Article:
Shah Rasool Fayeq, former district governor of Shakardara, said that most of armed men belonging to these madrassas are holding unlicensed arms and occasionally disrupts local security by conducting armed attacks and distributing pamphlets (Shabnamas). According to the former local official, the local authorities and security forces are not capable of monitoring the madrassas and preventing their armed activities. “There is not any oversight and control over operation of these madrassas.”
A local security source in Qarabagh district, on condition of anonymity, said intelligence shows that armed men of these madrassas were affiliated with the Taliban and ISKP. Officials of the seminaries, however, rejected the claim.
Admitting increased terrorist activities in some districts of Kabul province, the interior ministry reiterated that security threats have decreased in the areas after a military operation was launched across the districts.
Some local residents and MPs, meanwhile, believe that the security threats are still in place and security forces are incapable of ensuring security. Fawzia Malikyar, an MP who represents Kabul in the Parliament, said that some young and unknown men were also stationed in these madrassas. In addition to indoctrinating children towards extremism and violence, the young and unknown men are occasionally committing some terrorist activities as well.
Noorullah, who is a resident of Shakardara, said that the Taliban have asked them to abandon their homes as soon as possible via pamphlets distributed in the area. Noorullah, as he claimed, is an ordinary worker who does not hold any governmental post. “Several families of our relative have left their homes and moved to Kabul [city] due to those Taliban threats and pamphlets. We will move too,” the local resident claimed.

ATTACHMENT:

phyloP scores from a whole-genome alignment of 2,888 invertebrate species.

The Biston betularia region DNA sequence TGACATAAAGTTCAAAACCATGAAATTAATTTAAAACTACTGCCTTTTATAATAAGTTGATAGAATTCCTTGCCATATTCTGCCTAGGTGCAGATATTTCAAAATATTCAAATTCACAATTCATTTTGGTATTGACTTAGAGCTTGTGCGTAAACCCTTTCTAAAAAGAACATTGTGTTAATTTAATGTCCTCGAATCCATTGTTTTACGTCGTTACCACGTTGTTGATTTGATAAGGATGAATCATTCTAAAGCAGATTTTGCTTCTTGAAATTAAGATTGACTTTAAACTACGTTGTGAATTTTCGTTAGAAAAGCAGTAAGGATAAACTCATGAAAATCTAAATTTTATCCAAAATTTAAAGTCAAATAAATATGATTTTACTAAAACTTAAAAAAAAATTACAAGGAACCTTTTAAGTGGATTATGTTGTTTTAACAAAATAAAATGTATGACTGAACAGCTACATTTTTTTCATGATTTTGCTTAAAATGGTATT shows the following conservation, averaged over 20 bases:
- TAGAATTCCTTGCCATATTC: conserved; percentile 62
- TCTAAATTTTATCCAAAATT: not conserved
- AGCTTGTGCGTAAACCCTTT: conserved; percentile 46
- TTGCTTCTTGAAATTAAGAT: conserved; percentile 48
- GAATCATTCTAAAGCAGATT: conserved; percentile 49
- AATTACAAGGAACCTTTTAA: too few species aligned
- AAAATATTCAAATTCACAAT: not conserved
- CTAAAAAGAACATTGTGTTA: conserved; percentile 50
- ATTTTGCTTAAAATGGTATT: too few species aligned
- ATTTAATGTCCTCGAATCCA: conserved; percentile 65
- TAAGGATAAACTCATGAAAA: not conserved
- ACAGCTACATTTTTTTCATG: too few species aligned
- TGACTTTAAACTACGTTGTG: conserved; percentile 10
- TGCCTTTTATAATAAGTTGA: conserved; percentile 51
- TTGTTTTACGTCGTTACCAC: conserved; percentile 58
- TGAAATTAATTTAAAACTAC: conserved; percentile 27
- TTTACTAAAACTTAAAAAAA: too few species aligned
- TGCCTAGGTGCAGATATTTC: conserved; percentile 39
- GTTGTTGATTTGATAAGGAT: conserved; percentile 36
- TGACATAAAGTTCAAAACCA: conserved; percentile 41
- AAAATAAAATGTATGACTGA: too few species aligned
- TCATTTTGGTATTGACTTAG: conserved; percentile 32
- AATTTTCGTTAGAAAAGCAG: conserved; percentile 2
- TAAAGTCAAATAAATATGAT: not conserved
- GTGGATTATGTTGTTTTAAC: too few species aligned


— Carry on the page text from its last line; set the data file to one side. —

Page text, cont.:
Registered and unregistered madrassas
A total of 733 state run madrassas, 78 private madrassas, 217 state run Darul Huffaz, 26 private Darul Huffaz, 81 state run Darul Uloom, and 28 private Darul Uloom are registered from across the country with the Ministry of Education, said a senior official of the Ministry.
Officials at the Ministry of Hajj and Religious Affairs, meanwhile, say that nearly 5,000 madrassas and Darul Huffazes are registered with the Ministry from across Afghanistan. Out of these 5,000 religious learning centers, only 368 madrassas and Darul Huffazes have received work permits from the Ministry and the remaining centers are operating illegally. Furthermore, MP Zabihullah Atiq, a member of the Parliament’s commission on cultural and religious affairs, estimated the total number of unregistered madrassas even more than 10,000 across the country.
Though officials of some unregistered madrassas claimed that they cannot afford to gain official permit for economic reason, the Ministry of Education said that the madrassas are not willing to operate under the Ministry’s umbrella for having illegal arms and armed men, having covert financial resources and tax evasion, and for not pursuing the curricula developed by the education ministry.
Talking to Payk, some students, teachers, and heads of the unregistered madrassas expressed opposition against freedom of expression, human rights, women freedom, and even inclusion of mothers’ names in national ID cards.